Located just over the follicles of hair, sebaceous glands create sebum which is the oil lubricating the skin and coating every hair shaft. These glands can rupture very easily by skin conditions that are inflammatory, particularly acne, making this site likely for epidermoid cysts to develop.

Heredity

Epidermoid cysts may develop in individuals with Gardner’s syndrome – an uncommon inherited condition that causes developments in the colon, or basal cell nevus syndrome which is a genetic disease leading to some serious defects.

Nearly any individual can have one or even more epidermoid cysts, but there are some factors which can make an individual more prone for development:

Past puberty

They will occur at any age, epidermoid cysts are very rare before puberty

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Being a male

Men are much more prone to have these cysts.

History of acne

These cysts are very common in individuals who have had acne

Significant sun exposure

Milia normally occur in those men and women with a long past of sun exposure.

Skin injuries

Any crushing or traumatic injury to the skin such as slamming the hand in a car door can increase the risk of developing epidermoid cyst.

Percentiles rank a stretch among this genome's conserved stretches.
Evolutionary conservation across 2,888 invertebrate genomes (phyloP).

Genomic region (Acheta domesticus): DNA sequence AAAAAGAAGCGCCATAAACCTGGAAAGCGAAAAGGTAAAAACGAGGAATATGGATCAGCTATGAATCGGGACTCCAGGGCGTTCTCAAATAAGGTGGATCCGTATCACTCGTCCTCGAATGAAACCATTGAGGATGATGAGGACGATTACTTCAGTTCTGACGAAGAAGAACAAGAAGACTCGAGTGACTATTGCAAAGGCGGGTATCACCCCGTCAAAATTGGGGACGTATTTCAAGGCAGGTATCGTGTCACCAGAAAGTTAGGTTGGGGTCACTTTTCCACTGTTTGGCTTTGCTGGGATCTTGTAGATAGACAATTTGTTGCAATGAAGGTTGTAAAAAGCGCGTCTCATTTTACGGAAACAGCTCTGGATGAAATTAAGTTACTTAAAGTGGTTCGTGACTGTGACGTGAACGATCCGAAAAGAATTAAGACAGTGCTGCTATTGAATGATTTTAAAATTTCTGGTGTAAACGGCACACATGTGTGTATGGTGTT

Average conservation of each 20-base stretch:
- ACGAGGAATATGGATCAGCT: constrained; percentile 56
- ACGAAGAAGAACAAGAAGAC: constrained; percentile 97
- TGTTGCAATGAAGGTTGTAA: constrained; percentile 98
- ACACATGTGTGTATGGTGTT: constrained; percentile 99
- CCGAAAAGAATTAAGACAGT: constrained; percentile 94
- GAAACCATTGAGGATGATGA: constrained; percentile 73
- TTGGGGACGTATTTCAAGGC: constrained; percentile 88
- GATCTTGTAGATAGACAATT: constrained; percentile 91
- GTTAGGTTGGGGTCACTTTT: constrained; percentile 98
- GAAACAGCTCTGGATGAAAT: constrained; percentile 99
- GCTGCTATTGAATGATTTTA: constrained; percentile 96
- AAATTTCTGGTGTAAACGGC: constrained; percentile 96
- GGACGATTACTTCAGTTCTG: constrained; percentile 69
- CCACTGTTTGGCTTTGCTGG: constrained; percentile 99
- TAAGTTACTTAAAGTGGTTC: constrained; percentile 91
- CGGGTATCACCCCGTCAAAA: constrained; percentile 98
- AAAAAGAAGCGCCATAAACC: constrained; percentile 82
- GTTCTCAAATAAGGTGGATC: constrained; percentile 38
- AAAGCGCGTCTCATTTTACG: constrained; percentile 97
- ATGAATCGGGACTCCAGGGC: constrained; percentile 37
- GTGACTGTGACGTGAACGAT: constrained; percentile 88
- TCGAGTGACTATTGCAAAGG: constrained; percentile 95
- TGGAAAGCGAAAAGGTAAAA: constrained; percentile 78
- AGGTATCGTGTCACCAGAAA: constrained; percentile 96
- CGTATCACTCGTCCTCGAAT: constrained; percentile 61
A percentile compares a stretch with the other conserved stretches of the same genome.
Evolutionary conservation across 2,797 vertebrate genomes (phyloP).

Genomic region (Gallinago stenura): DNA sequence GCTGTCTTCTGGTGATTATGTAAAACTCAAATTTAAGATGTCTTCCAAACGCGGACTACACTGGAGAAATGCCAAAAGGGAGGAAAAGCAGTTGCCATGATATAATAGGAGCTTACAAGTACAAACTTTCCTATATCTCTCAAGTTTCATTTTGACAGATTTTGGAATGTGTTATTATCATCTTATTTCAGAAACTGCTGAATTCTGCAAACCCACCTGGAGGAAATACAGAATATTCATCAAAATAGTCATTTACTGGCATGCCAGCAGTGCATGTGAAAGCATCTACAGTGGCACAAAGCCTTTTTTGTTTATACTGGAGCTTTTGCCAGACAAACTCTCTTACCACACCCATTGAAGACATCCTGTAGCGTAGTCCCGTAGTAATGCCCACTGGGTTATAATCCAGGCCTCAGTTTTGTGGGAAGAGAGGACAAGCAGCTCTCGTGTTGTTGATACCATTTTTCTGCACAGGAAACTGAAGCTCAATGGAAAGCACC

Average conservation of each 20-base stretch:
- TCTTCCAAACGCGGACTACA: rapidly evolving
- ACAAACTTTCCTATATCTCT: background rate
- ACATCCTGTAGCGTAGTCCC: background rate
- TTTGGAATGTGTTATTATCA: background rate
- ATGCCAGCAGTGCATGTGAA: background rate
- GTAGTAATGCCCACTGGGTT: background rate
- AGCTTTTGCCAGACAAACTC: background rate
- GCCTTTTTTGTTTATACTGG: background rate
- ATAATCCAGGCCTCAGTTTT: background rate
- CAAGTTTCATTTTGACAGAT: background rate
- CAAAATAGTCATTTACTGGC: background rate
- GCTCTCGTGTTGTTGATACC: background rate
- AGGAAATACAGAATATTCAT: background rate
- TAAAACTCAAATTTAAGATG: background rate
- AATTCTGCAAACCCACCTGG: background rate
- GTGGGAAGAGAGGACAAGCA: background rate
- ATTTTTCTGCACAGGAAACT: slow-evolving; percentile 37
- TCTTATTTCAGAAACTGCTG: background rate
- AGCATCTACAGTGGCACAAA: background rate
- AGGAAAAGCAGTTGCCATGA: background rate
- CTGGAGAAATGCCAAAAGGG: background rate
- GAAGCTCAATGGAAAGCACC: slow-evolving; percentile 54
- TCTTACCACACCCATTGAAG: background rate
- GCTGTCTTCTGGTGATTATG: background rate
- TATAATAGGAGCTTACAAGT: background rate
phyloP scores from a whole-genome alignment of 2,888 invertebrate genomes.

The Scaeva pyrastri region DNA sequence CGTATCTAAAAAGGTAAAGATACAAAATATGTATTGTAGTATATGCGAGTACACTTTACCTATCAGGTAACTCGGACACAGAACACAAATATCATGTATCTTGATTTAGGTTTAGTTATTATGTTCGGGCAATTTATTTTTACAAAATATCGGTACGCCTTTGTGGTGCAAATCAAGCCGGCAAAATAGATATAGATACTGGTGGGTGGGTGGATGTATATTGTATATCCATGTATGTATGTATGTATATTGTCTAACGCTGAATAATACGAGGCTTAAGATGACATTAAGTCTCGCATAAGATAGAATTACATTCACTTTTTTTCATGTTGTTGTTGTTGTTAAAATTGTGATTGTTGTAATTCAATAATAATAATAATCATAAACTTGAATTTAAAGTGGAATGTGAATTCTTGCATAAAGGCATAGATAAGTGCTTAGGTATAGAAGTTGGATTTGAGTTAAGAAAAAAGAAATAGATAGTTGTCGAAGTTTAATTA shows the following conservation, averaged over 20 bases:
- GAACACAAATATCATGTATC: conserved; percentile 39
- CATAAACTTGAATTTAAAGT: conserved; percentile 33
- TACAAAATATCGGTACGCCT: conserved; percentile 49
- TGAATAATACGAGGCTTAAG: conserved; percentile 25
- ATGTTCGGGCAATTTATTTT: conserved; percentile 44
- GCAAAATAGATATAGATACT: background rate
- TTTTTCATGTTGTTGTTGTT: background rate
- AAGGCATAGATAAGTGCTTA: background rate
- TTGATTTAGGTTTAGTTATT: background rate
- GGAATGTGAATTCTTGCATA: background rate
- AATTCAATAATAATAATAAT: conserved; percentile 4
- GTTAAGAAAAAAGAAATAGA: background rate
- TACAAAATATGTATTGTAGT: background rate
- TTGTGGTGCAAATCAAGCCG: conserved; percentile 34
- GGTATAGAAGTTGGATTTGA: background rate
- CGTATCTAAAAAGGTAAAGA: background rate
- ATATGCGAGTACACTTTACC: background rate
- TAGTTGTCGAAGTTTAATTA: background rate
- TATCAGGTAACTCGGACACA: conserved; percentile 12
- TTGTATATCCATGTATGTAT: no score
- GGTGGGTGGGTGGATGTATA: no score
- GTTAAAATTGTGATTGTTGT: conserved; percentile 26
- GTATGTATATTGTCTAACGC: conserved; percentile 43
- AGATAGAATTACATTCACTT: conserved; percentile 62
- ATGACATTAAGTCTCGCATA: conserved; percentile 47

There are rare cases of epidermoid cysts that give rise to squamous and basal cell cancers of the skin. Since this occurs so rarely, these cysts normally are not biopsied unless they become solid, immobile, infected or develop other unusual characteristics that can suggest a problem that is more serious. Aside from cancer, other complications can include:

Inflammation

These cysts may become swollen and tender, even when they are not infected. Cysts that are inflamed are hard to remove and the physician normally will postpone any treatment until the inflammation diminishes.

Rupture

A cyst that ruptures can lead to boil-like abscesses that need quick treatment.

Infection

These cysts may become infected naturally or after a rupture.

Epidermoid Cyst Treatment